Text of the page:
“For several years, top centers in Europe have used the robot-assisted approach for lung cancer operations and other thoracic surgery, but this exciting capability remains comparatively new in the U.S.,” says Martella, an extensively trained specialist in robotic cardiothoracic surgery.

The use of robotics is changing the fields of general and cardiothoracic surgery, in addition to gynecologic and urologic surgery, Martella says. Compared with thoracoscopy, a surgery that involves inserting an endoscope through a small incision in the chest (for instance, to assess lung cancer or perform a biopsy), the new robotic system “produces very little movement or torque at the port sites through several small chest incisions,” Martella says. This is beneficial for patients by reducing pain, soreness and recovery time.

“The dimensional visibility for the surgeon is unprecedented. It’s like being inside the surgical site,” says Martella. “The articulation of the instruments and the system checks against unwanted motion take surgery to a whole new level in terms of being exacting, reproducible and safe.”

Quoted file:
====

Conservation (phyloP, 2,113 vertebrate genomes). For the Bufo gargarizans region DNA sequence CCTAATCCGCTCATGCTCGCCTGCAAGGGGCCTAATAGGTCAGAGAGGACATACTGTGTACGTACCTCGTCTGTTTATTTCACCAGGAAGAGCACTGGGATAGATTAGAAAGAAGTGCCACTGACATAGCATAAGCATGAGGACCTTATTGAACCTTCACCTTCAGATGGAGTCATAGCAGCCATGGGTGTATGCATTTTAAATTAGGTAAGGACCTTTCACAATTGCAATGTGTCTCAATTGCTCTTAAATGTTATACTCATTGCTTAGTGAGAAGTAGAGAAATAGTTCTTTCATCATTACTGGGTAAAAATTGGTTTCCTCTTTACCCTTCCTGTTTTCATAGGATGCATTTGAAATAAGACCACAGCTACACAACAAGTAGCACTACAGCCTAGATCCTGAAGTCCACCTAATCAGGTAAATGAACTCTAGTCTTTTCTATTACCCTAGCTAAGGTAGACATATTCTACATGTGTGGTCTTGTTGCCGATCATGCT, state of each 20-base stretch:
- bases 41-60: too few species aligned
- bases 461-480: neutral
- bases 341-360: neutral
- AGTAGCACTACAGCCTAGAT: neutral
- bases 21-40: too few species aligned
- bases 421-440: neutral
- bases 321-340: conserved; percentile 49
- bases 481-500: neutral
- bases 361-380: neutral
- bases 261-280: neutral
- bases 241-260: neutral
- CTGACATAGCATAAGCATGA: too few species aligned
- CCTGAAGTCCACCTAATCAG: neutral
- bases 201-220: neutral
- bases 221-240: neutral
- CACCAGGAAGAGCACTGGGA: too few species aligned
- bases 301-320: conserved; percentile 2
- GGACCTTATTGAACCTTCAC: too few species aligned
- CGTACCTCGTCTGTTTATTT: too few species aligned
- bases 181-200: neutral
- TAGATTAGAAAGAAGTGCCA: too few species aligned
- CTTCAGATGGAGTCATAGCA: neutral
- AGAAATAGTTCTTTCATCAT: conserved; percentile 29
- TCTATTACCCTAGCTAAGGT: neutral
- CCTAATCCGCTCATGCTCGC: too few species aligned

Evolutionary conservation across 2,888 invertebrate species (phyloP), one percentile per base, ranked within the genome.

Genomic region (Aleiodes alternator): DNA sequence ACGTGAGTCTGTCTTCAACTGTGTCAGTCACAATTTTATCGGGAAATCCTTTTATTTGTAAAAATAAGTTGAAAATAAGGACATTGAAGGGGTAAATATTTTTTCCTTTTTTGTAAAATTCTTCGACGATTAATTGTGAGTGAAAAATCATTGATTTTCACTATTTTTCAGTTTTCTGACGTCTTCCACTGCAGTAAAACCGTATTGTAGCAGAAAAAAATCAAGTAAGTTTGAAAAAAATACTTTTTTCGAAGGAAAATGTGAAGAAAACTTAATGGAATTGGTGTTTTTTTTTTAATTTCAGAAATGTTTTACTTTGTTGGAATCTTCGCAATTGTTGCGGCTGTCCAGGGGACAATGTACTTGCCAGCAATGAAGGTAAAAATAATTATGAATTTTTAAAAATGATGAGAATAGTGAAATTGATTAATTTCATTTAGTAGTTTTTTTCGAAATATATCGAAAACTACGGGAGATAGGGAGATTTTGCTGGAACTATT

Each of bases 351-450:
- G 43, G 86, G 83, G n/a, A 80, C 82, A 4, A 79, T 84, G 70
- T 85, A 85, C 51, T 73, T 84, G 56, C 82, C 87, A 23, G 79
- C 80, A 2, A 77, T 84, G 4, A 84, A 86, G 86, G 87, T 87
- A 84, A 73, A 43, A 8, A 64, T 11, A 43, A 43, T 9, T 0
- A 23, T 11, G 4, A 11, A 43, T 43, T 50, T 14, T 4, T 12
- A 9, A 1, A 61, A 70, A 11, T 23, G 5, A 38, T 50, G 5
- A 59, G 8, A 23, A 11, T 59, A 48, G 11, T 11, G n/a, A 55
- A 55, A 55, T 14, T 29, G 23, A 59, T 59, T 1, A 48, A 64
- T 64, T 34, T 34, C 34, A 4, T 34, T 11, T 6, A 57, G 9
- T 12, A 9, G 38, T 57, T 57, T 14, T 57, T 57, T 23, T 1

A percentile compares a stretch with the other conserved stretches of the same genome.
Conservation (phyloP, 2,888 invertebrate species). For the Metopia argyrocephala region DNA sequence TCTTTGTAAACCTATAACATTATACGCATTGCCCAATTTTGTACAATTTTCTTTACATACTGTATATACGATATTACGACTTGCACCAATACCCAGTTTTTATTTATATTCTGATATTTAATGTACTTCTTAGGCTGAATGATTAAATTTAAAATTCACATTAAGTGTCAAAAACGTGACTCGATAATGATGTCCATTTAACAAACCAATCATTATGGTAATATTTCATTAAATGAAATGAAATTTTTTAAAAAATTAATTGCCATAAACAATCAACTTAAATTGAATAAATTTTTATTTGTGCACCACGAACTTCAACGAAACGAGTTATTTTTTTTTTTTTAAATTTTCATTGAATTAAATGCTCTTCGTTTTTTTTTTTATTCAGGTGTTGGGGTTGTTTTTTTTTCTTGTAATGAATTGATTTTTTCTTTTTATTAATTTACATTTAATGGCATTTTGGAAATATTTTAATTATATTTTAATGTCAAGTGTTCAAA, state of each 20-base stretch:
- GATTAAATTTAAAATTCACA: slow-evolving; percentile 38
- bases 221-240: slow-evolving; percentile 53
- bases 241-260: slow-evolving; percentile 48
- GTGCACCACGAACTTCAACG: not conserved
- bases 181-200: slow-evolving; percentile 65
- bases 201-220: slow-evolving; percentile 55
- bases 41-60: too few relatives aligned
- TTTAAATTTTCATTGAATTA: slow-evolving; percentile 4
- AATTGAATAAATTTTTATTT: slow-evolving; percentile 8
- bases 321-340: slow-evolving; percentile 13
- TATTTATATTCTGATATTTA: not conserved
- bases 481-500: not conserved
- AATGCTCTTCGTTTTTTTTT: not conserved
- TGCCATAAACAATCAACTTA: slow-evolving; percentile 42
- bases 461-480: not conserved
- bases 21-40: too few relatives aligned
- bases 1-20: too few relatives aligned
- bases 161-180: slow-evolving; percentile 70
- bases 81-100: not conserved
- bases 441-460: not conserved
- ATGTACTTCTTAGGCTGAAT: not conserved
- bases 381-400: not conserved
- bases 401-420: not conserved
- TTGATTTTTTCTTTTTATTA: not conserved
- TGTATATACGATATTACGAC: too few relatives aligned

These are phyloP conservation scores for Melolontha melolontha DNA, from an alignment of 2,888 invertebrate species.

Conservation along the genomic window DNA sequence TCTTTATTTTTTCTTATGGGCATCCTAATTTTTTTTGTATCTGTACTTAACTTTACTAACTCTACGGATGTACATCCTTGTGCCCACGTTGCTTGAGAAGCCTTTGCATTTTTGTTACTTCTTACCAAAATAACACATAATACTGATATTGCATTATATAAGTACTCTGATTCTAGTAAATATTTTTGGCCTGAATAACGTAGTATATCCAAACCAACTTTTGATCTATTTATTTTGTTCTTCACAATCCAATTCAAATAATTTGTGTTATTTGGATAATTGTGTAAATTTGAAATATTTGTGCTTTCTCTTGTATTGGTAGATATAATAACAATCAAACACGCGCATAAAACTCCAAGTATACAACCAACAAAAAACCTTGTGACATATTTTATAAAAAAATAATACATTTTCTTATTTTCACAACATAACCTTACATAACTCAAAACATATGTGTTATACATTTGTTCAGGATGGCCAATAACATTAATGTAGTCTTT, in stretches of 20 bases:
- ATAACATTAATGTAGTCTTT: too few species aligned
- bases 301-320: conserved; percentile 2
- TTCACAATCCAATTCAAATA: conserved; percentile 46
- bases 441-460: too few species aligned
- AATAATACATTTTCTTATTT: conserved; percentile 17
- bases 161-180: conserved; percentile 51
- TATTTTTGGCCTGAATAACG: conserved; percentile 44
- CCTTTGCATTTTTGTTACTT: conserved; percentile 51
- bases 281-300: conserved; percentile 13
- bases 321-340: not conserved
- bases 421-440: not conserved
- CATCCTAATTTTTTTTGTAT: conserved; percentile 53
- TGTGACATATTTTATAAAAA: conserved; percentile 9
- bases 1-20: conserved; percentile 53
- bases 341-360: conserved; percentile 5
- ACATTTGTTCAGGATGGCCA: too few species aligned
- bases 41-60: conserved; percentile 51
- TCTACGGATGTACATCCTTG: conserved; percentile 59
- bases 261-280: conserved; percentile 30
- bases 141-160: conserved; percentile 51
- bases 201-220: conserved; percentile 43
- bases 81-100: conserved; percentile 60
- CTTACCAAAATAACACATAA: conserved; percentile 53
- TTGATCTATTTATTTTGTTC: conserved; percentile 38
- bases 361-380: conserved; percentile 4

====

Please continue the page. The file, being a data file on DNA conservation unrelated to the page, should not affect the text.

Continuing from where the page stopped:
Lourdes has extensive experience in using the da Vinci robotic system for thoracic surgery.

“The technology is always changing, always advancing. It’s quite exciting the things that are advancing even at community-based radiation centers such as ours,” says Nicole J. Bodnar, regional administrator for 21st Century Oncology in Woodbury. “The research and technology is always advancing. That makes it all the more promising with each passing year.”

Now, Bodnar says, you can treat tumors with higher levels of precision. Doctors can hit a tumor with everything they can, while sparing all the healthy tissue that surrounds it—which minimizes and greatly reduces side effects.